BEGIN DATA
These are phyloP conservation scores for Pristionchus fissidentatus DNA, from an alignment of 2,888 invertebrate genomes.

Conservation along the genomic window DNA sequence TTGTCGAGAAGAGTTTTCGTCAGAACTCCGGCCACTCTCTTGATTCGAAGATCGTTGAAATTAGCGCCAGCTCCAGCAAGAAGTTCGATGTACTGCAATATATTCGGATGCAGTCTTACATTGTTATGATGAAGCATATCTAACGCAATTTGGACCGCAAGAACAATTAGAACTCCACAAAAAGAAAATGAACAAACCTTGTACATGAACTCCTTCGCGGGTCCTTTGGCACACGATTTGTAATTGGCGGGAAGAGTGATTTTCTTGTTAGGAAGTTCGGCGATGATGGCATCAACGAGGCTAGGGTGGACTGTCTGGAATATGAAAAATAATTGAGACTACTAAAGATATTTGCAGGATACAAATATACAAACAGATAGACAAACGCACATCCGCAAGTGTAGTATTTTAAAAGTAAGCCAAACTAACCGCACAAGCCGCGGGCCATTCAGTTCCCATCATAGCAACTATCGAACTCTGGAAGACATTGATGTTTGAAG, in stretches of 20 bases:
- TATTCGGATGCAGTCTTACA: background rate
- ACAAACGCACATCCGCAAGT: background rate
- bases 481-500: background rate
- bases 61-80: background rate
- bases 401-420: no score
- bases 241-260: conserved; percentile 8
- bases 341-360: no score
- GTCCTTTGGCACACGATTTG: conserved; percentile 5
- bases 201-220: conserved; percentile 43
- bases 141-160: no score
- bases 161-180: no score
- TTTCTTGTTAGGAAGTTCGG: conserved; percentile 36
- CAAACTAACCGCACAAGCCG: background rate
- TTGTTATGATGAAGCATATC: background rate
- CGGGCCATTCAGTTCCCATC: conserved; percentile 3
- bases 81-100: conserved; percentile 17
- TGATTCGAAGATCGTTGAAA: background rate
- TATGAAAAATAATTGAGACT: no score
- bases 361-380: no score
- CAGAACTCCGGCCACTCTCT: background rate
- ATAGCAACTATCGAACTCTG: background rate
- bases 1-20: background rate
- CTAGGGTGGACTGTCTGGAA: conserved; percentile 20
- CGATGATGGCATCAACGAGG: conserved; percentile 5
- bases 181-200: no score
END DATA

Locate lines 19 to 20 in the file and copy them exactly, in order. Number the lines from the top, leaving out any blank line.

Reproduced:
- TGATTCGAAGATCGTTGAAA: background rate
- TATGAAAAATAATTGAGACT: no score